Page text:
Over the past 60 years, the life expectancy of newborns has increased by about 20 years – from 52.5 to 72 years as of 2018. During this time, we have witnessed an incredible wave of technological innovations: the rise of the Internet, medical breakthroughs and a deeper understanding of the initiatives of Public health changes the course of human life. And with the emergence of new technologies such as blockchain and artificial intelligence, we know that more radical transformations are coming. These revolutionary technologies pave the way for a longer, healthier life.
To illustrate how healthcare has advanced with these technologies, I will highlight a case study of two unique companies, Insilico Medicine and Longenesis. Together, they show how the development of artificial intelligence in medicine has grown with the advent of blockchain-powered medical applications.
Data Driven Health
In 2014, long-time innovator Alex Zhavoronkov and their company, Insilico Medicine, contacted me. The company was founded on a simple but radical premise: using artificial intelligence to accelerate drug discovery and development. At that time, the use of artificial intelligence was still in progress, both in the public mind and as applied in medicine. But in the seven years since I invested in this company, I’ve used artificial intelligence to completely transform research and development in the treatment sector. Its rapid discovery and development of new treatments is the result of the vast amount of data they process in their search for the second best drug. These data, rich in source and volume, are from genomic and proteomic sequencing of real patients receiving medical treatment. With dozens of new drug candidates, they demonstrate huge potential in using AI for data-driven healthcare services.
However, Insilico’s revolutionary progress has not been without obstacles. Dealing with huge amounts of data presented unique challenges in terms of centralization and security. Health data tends to be scattered and fragmented. Each doctor, medical center, and hospital maintains their own data store, and due to confidentiality rules, data is usually only shared when necessary for patient care. Access to composite patient data was crucial to the success of Insilico’s AI algorithms, and it simply wasn’t available.
Privacy Technology and Blockchain
In search of solutions to the security and centralization issues associated with this type of data, the Alex and Insilico Medicine team soon discovered blockchain and distributed ledger technology. The immutability of blockchain records and the ability to have multiple decentralized nodes contributing data to a shared ledger provide solutions to complex patient data problems. This technology was what they were looking for, but they needed a partner who could develop it with them. Insilico has formed a joint venture with leading European blockchain company Bitfury (now one of the largest technology startups on the continent) and launched a new company called Longenesis. Longenesis’ goal was clear: to create a blockchain ecosystem for healthcare that takes into account the privacy requirements of health data and the application needs of biotechnology research.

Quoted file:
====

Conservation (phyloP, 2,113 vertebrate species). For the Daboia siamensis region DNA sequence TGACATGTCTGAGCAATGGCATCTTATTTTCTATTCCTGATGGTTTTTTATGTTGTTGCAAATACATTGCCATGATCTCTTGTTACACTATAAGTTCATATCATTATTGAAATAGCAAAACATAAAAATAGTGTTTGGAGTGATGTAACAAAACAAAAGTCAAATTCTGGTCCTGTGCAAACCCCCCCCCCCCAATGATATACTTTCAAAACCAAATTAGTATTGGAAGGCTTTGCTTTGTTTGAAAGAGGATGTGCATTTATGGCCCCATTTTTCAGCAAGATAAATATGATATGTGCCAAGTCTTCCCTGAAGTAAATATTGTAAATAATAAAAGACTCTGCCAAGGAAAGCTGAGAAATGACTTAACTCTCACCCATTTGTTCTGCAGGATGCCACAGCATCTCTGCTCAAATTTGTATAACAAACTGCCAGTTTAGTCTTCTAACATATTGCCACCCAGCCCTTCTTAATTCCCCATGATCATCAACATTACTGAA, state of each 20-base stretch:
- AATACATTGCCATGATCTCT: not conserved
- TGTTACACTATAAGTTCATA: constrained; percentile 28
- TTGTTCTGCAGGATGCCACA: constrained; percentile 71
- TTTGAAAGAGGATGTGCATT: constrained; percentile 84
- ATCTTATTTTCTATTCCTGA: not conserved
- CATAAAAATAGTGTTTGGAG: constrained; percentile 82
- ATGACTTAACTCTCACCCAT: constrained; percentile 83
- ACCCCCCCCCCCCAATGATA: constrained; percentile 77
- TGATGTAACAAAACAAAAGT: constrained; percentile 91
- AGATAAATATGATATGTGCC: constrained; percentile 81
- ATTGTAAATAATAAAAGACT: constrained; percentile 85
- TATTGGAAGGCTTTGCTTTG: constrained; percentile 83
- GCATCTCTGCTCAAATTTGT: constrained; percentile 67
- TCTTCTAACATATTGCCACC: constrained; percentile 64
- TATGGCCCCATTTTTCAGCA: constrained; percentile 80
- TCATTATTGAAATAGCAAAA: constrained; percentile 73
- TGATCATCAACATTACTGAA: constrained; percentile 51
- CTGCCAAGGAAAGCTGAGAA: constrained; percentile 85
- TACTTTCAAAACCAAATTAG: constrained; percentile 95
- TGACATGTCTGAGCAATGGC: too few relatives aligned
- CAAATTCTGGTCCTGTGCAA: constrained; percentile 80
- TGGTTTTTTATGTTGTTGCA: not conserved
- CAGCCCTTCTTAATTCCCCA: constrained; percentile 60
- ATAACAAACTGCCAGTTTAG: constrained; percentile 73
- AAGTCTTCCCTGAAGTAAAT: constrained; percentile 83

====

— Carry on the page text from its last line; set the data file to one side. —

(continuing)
Related: Data privacy concerns are growing, and blockchain is the answer
Longenesis has developed a blockchain-based environment for health/biotech stakeholders, including patient organizations, biomedical research groups, research partners, and sponsors. The good thing about Longenesis’ decision is that there is always agreement. When patients agree to provide their data for any purpose, there is indisputable evidence of their consent.
The first product, Curator, is used by hospitals and other healthcare organizations to make available data securely and accurately to researchers without compromising patient privacy. This feature allows researchers to view data sets without compromising the security of patient information. When a researcher or company is interested in using the data, Longenesis’ other product, Engage, provides it. Engage also allows hospitals and researchers to rapidly recruit patients for new clinical trials and research by consistently obtaining patient consent. Whether AI is used to analyze new data from medical research or “old” data from medical records, patients are aware of this and can decide to consent when it suits them.